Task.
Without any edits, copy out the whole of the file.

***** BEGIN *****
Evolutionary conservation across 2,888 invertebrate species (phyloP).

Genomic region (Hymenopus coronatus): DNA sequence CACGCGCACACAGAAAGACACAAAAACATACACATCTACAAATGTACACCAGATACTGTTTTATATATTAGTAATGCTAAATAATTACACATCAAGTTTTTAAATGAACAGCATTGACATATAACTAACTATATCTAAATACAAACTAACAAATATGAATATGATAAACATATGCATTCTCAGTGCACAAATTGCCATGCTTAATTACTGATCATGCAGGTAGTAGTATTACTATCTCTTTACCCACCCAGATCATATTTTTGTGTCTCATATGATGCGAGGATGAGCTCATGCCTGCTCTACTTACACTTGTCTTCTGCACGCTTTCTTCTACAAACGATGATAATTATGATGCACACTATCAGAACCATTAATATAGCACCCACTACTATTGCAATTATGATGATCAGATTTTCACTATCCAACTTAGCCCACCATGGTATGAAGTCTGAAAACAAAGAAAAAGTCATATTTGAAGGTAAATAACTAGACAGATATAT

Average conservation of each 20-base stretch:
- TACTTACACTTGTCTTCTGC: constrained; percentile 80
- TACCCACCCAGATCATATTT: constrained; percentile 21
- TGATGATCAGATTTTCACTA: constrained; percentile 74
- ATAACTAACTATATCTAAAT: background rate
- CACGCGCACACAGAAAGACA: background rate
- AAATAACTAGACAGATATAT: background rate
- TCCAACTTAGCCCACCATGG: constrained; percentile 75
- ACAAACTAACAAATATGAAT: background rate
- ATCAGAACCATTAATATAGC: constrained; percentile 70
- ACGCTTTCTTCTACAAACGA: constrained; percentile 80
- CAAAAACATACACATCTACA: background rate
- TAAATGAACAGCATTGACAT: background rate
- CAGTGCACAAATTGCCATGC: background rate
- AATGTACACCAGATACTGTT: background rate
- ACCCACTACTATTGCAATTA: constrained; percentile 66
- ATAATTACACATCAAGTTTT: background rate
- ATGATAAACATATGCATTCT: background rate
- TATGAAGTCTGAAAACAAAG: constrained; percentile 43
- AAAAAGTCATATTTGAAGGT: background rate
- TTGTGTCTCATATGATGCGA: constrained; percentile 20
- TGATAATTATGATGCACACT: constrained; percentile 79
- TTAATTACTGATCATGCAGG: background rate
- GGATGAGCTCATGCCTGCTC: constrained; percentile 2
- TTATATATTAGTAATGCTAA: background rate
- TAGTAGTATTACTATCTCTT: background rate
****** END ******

Evolutionary conservation across 2,888 invertebrate species (phyloP).

Genomic region (Hymenopus coronatus): DNA sequence CACGCGCACACAGAAAGACACAAAAACATACACATCTACAAATGTACACCAGATACTGTTTTATATATTAGTAATGCTAAATAATTACACATCAAGTTTTTAAATGAACAGCATTGACATATAACTAACTATATCTAAATACAAACTAACAAATATGAATATGATAAACATATGCATTCTCAGTGCACAAATTGCCATGCTTAATTACTGATCATGCAGGTAGTAGTATTACTATCTCTTTACCCACCCAGATCATATTTTTGTGTCTCATATGATGCGAGGATGAGCTCATGCCTGCTCTACTTACACTTGTCTTCTGCACGCTTTCTTCTACAAACGATGATAATTATGATGCACACTATCAGAACCATTAATATAGCACCCACTACTATTGCAATTATGATGATCAGATTTTCACTATCCAACTTAGCCCACCATGGTATGAAGTCTGAAAACAAAGAAAAAGTCATATTTGAAGGTAAATAACTAGACAGATATAT

Average conservation of each 20-base stretch:
- TACTTACACTTGTCTTCTGC: constrained; percentile 80
- TACCCACCCAGATCATATTT: constrained; percentile 21
- TGATGATCAGATTTTCACTA: constrained; percentile 74
- ATAACTAACTATATCTAAAT: background rate
- CACGCGCACACAGAAAGACA: background rate
- AAATAACTAGACAGATATAT: background rate
- TCCAACTTAGCCCACCATGG: constrained; percentile 75
- ACAAACTAACAAATATGAAT: background rate
- ATCAGAACCATTAATATAGC: constrained; percentile 70
- ACGCTTTCTTCTACAAACGA: constrained; percentile 80
- CAAAAACATACACATCTACA: background rate
- TAAATGAACAGCATTGACAT: background rate
- CAGTGCACAAATTGCCATGC: background rate
- AATGTACACCAGATACTGTT: background rate
- ACCCACTACTATTGCAATTA: constrained; percentile 66
- ATAATTACACATCAAGTTTT: background rate
- ATGATAAACATATGCATTCT: background rate
- TATGAAGTCTGAAAACAAAG: constrained; percentile 43
- AAAAAGTCATATTTGAAGGT: background rate
- TTGTGTCTCATATGATGCGA: constrained; percentile 20
- TGATAATTATGATGCACACT: constrained; percentile 79
- TTAATTACTGATCATGCAGG: background rate
- GGATGAGCTCATGCCTGCTC: constrained; percentile 2
- TTATATATTAGTAATGCTAA: background rate
- TAGTAGTATTACTATCTCTT: background rate